Friedman: There are so many musicians and songwriters who I admire, but someone who is definitely an idol for me is Julien Baker. Many people haven’t heard of her, but she is just an incredible songwriter. She talks about such sensitive topics in such an eloquent way while somewhat bluntly telling you how she really feels. Lyrically she is a huge influence. I’m also influenced by artists like Bon Iver, Sara Bareilles, Hozier, and Ben Howard, who are all phenomenal writers and musicians as well. I feel like I could go on forever naming artists who influence me because I am constantly listening to things and getting inspired.
Review Fix: How do you want your music to affect people?
Friedman: The main goal of my music is to connect with people. Growing up there were so many songs that have helped me through tough times or told me something I needed to hear at just the right moment. I want my music to be that for other people. I also want to use my music as a way of normalizing things like mental illness and same-sex relationships. It’s easy to not talk about things because they’re hard, but I often find the most important things to talk about are the ones we avoid.
Review Fix: Why is this EP a must buy?
Friedman: For anyone who has ever found love in a place they weren’t supposed to, anyone who was ever missed someone, or anyone who is still trying to figure out who they are and how they fit into the larger world, this EP is a letter to you from someone going through the same thing.
Review Fix: How do you think your experiences with Alabama Shakes and Steely Dan have influenced you?
Friedman: Getting to open for the Alabama Shakes and Steely Dan was definitely one of my highest points as a musician thus far in my career. It was one of the biggest shows I’ve ever played, and surprisingly, it was definitely one of my best. I thought I would be crazy nervous in front of that number of people, but I wound up feeding off of the energy from the audience and just having a great time onstage.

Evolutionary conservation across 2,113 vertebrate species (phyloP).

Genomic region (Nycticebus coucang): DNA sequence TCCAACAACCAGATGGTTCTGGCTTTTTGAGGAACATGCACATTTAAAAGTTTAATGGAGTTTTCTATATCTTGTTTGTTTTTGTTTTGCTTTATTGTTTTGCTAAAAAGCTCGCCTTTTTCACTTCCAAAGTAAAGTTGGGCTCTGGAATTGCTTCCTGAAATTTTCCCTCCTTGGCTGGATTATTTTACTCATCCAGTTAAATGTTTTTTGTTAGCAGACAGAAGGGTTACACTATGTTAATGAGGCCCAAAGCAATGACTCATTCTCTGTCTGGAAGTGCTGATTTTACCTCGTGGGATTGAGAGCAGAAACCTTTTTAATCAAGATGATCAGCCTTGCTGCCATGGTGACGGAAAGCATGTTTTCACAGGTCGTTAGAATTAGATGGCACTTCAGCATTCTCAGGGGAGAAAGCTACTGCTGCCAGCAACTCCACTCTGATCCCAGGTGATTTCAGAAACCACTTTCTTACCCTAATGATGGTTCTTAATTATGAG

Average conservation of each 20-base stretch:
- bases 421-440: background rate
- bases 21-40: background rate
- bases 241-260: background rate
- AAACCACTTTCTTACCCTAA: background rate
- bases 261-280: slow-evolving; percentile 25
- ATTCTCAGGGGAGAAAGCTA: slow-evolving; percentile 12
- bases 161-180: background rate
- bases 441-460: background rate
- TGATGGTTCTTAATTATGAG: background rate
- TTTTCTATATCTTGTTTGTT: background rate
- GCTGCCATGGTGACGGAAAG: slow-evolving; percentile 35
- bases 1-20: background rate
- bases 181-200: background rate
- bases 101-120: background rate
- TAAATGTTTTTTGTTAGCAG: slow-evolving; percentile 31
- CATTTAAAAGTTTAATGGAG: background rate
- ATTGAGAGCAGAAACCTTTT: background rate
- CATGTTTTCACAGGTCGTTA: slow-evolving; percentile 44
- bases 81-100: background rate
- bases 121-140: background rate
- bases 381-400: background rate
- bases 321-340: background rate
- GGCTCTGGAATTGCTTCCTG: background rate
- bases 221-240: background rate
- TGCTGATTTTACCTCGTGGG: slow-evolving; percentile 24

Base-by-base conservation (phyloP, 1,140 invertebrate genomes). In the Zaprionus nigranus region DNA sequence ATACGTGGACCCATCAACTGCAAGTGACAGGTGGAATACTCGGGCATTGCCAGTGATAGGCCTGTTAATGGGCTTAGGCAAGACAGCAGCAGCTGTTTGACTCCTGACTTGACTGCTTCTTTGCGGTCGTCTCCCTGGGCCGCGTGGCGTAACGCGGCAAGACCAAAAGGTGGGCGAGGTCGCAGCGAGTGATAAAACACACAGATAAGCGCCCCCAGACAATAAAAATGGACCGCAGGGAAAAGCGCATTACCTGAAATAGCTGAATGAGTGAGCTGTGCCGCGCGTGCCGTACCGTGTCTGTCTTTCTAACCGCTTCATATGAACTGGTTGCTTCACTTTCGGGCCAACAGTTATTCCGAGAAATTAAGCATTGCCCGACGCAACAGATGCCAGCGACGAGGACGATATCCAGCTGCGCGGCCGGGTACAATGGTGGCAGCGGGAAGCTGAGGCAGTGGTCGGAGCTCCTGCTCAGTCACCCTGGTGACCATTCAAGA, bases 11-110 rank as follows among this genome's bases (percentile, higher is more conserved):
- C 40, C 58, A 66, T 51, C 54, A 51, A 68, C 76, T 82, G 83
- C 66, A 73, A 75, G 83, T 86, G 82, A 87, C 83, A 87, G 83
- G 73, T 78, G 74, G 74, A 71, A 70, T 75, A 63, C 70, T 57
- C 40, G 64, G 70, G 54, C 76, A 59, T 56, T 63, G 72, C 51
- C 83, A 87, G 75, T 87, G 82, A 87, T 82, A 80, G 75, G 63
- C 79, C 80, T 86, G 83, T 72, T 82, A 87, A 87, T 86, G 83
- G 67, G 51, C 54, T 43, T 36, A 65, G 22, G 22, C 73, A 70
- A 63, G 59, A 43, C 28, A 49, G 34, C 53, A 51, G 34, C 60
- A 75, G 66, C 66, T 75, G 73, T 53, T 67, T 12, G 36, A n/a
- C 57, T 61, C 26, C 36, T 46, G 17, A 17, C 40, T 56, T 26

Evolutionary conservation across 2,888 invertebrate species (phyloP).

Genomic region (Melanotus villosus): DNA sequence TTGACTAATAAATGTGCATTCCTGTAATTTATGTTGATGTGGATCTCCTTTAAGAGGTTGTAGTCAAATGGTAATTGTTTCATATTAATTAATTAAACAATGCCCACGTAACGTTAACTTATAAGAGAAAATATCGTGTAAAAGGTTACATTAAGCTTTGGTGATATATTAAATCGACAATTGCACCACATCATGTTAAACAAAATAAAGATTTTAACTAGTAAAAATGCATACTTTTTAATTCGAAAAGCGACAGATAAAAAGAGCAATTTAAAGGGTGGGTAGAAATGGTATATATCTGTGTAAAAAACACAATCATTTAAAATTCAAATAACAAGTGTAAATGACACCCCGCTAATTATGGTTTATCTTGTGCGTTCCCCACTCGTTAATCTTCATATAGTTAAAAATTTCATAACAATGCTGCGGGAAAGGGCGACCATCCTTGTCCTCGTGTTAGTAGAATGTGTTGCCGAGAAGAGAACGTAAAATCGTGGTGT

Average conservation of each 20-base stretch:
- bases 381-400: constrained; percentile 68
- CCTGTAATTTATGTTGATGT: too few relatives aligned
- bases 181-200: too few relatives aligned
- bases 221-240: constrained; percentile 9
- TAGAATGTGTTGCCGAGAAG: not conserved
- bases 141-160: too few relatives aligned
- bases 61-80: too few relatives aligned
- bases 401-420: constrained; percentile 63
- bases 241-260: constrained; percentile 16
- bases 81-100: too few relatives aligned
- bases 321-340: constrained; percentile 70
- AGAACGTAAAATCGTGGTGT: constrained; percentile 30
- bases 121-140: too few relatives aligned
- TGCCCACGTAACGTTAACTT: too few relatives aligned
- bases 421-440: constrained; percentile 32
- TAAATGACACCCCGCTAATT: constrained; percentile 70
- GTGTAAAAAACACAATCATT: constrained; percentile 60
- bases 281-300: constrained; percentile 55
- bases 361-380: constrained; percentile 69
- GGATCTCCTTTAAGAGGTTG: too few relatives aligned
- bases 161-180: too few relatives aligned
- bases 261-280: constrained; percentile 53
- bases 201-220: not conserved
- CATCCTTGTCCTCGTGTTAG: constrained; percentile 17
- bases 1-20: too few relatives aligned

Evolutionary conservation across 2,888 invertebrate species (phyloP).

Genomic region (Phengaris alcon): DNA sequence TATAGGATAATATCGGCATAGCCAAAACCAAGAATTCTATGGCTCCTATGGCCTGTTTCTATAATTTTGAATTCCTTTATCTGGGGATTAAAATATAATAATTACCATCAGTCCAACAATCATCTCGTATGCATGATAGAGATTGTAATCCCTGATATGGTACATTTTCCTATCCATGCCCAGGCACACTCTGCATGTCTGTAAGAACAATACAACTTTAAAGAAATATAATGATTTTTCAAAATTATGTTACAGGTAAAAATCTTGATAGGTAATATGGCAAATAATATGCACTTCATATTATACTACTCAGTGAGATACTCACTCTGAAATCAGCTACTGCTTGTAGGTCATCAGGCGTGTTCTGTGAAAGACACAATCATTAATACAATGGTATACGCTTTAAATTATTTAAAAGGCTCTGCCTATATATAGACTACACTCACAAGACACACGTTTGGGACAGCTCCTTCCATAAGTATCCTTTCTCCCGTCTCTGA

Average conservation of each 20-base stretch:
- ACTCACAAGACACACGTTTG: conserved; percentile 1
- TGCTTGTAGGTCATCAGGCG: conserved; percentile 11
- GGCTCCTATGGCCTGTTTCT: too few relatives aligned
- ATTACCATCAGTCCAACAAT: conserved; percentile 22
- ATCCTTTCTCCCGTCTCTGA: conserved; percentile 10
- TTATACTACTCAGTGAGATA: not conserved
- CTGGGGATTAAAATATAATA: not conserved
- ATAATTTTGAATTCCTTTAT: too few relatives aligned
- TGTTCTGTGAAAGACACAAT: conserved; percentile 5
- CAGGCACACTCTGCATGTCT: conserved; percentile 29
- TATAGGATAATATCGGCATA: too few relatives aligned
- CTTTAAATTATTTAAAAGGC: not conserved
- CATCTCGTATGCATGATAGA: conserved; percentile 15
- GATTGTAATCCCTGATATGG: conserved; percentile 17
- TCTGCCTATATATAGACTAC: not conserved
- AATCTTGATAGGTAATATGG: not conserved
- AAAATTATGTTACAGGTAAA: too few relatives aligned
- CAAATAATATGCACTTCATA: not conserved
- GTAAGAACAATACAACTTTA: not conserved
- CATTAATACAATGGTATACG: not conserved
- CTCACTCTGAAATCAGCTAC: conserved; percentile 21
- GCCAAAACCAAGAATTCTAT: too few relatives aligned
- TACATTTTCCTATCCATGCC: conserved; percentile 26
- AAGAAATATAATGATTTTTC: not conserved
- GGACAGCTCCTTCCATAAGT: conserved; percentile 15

Review Fix: What are your end goals in music?
Friedman: My end goal is by no means to commercialize my music for fame. That would undermine my whole purpose and reason for making music. As long as I am writing and performing, I’m happy. I would love to tour eventually, and have a dedicated fan following. But besides that I really just want to affect people with my music. Anyway that I can touch people and make music is a win for me. I wouldn’t mind a Grammy either.
Review Fix: What do you think you have to do to accomplish those goals?
Friedman: Work my butt off. I know nothing is going to get handed to me. I have to keep writing, performing, learning and improving in order to get any farther than I am now. The thing is though, even though it can be frustrating at times to force myself to finish a song I don’t like or get turned down by different people for various opportunities, I know that all of this will pay off and make any success I might achieve in the future that much sweeter.
Review Fix: What’s next?
Friedman: Right now I’m doing a lot of performing to promote the EP, but I am also writing a ton of new material. Although there isn’t anything coming out in the near future, I hope to release some self-produced material late next year.